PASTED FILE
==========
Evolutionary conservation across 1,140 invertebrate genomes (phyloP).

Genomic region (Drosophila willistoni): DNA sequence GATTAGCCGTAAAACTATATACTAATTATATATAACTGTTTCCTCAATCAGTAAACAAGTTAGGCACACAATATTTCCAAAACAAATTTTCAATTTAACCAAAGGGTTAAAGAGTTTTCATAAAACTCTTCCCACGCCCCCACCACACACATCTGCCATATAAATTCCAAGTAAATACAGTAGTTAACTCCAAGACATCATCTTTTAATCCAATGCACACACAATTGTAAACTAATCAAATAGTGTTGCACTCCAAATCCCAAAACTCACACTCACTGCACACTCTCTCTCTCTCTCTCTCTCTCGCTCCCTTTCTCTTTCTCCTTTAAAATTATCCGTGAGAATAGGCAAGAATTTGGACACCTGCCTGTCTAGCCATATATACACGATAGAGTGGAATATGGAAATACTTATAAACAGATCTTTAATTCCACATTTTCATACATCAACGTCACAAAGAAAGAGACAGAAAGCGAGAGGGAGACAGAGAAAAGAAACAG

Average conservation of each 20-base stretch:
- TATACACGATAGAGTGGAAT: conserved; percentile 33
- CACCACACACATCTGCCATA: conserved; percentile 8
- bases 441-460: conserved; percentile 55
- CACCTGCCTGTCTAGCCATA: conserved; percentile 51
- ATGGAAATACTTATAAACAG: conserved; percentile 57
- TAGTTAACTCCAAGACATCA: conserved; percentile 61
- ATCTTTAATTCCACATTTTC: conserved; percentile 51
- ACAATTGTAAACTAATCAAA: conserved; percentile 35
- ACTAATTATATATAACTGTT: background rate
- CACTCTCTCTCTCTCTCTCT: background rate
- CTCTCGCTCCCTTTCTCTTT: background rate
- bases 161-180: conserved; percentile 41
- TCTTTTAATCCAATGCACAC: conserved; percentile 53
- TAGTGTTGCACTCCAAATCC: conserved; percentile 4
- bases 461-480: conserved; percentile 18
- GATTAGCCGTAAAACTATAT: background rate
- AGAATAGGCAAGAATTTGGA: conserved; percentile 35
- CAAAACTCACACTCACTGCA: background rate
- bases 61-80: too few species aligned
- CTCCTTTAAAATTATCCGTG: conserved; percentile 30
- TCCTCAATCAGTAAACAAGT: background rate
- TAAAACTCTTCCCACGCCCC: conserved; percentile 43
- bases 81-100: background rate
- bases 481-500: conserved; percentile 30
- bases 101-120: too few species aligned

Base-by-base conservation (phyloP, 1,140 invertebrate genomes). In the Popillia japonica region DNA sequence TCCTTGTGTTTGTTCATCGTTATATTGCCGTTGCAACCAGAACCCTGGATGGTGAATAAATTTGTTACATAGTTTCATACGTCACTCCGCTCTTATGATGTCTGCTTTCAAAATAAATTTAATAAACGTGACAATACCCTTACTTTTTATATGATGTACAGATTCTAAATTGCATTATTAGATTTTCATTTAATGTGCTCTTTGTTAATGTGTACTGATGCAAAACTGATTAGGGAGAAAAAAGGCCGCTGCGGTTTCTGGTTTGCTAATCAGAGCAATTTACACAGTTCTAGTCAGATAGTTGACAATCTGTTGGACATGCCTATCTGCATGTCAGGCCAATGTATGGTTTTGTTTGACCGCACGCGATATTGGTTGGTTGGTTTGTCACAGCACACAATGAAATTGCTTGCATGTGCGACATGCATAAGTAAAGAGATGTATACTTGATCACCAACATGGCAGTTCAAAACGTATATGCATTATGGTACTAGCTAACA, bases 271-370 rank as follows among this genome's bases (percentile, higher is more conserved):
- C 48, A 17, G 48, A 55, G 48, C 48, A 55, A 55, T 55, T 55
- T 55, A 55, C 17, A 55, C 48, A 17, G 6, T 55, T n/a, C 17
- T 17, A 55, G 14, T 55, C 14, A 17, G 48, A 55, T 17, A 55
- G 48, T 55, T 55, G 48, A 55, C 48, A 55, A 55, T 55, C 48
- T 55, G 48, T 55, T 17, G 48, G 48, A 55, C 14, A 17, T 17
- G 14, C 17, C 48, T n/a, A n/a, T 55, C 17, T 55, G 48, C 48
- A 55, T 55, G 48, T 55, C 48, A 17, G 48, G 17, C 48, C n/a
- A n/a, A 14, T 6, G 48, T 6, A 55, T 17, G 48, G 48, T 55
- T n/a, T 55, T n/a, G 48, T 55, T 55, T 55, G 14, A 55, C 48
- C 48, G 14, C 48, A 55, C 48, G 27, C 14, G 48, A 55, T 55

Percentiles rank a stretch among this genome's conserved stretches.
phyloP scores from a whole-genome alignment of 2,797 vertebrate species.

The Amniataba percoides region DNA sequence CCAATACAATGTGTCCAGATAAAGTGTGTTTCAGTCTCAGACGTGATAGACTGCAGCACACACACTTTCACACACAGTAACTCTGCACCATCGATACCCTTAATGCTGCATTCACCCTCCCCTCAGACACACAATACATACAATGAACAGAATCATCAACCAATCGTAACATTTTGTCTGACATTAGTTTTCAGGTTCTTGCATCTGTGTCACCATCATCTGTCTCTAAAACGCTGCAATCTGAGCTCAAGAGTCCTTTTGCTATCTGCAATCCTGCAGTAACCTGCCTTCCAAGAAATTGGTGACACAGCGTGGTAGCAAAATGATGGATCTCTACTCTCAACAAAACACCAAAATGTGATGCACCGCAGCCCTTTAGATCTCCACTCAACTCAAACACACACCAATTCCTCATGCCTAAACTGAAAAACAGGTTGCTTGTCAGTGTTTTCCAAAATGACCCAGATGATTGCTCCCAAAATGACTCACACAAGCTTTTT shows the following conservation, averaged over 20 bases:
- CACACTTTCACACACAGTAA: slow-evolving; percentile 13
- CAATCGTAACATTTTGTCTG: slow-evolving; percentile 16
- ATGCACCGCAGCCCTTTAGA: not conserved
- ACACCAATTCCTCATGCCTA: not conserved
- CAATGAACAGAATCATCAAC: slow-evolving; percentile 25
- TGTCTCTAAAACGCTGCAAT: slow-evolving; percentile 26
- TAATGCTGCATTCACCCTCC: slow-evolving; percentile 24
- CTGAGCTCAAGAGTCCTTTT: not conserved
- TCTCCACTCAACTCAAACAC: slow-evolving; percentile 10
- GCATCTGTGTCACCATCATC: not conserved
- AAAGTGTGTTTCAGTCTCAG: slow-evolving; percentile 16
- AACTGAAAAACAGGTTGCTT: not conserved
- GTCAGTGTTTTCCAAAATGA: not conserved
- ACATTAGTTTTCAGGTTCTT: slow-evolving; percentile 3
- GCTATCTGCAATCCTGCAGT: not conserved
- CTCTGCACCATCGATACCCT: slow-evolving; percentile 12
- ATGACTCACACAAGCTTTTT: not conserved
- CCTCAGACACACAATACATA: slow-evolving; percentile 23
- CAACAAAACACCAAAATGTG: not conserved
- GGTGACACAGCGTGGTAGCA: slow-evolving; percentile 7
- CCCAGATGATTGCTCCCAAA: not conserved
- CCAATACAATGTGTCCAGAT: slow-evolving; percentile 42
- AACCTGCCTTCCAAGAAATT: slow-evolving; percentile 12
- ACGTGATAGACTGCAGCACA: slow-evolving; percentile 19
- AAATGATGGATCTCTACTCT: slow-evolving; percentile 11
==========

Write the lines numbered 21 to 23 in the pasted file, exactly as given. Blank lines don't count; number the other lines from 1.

- CAAAACTCACACTCACTGCA: background rate
- bases 61-80: too few species aligned
- CTCCTTTAAAATTATCCGTG: conserved; percentile 30